WASHINGTON – Airport security screeners filed suit Tuesday to expand the Transportation Security Administration's response to its loss of Social Security numbers, bank data and payroll information for about 100,000 employees.
If the data, which was contained on a lost computer hard drive, "were to fall into the wrong hands, false identity badges easily could be created in order to gain access to secure areas," said John Gage, president of the American Federation of Government Employees.
"A Department of Homeland Security agency that cannot even shield its own employee data is not reassuring."
Gage's union represents security screeners employed at the nation's airports by TSA, a unit of the Homeland Security Department. The union and four screeners filed the class action suit against TSA in U.S. District Court on behalf of all TSA security employees whose personal information was lost.
"TSA's reckless behavior is clearly in violation of the law," including the Privacy Act and the Aviation and Transportation Security Act, which requires TSA to ensure adequate security at airports, Gage said.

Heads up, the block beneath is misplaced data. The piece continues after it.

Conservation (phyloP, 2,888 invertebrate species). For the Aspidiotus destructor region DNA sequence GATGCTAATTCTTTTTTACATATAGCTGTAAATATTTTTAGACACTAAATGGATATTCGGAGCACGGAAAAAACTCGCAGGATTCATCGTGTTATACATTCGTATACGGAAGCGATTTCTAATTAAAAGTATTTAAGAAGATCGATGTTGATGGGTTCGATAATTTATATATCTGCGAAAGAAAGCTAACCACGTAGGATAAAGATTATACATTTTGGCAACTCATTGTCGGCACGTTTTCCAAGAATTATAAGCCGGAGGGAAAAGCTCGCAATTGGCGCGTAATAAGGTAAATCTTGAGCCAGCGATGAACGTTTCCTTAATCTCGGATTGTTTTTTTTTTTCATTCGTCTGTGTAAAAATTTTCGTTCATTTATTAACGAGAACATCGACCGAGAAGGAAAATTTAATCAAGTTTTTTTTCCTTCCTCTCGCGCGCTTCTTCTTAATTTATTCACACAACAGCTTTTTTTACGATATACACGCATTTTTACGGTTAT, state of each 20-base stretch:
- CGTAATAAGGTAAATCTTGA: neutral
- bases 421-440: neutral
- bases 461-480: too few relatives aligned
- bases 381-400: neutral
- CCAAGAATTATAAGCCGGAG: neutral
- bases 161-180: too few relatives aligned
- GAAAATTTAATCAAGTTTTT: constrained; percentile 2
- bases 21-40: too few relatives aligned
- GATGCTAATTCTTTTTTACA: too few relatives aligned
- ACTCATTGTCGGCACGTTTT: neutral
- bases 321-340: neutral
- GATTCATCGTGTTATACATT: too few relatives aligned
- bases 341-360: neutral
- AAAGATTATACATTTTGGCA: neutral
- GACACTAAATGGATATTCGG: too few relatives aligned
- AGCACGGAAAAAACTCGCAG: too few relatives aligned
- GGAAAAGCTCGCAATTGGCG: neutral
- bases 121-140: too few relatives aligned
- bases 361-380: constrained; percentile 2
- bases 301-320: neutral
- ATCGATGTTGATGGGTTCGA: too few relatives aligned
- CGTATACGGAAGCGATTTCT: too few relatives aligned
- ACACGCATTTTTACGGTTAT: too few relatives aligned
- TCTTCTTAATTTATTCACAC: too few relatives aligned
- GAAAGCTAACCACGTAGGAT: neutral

The lawsuit asked the court to order TSA to take new security measures consistent with those laws, including encrypting personnel data and installing electronic monitoring on any mobile equipment that stores personnel information.
The TSA said there is no evidence yet that the data has been used for any unauthorized purpose and it has taken measures to be alerted if someone uses the hard drive. It has told current and former employees it would give them a year of free credit monitoring, free ID theft insurance up to $25,000 and assistance from identity restoration experts if any theft occurs.
"We are singularly focused on doing what's right for our employees," TSA spokeswoman Ellen Howe said Tuesday. The agency so far has conducted two Webcasts to inform employees of the steps taken and "we are getting positive feedback to our immediate action," she added.
The lawsuit asked the court to order TSA to grant administrative leave, without penalty, to any screeners who need time off to protect against or correct any identity theft or financial disruption. Finally, the suit sought reimbursement for any financial losses workers might suffer.
An external hard drive containing the data was discovered missing from a controlled area at the TSA Headquarters Office of Human Capital last Thursday. The data covered 100,000 archived records of people employed by TSA from January 2002 until August 2005.
The Secret Service has joined the investigation.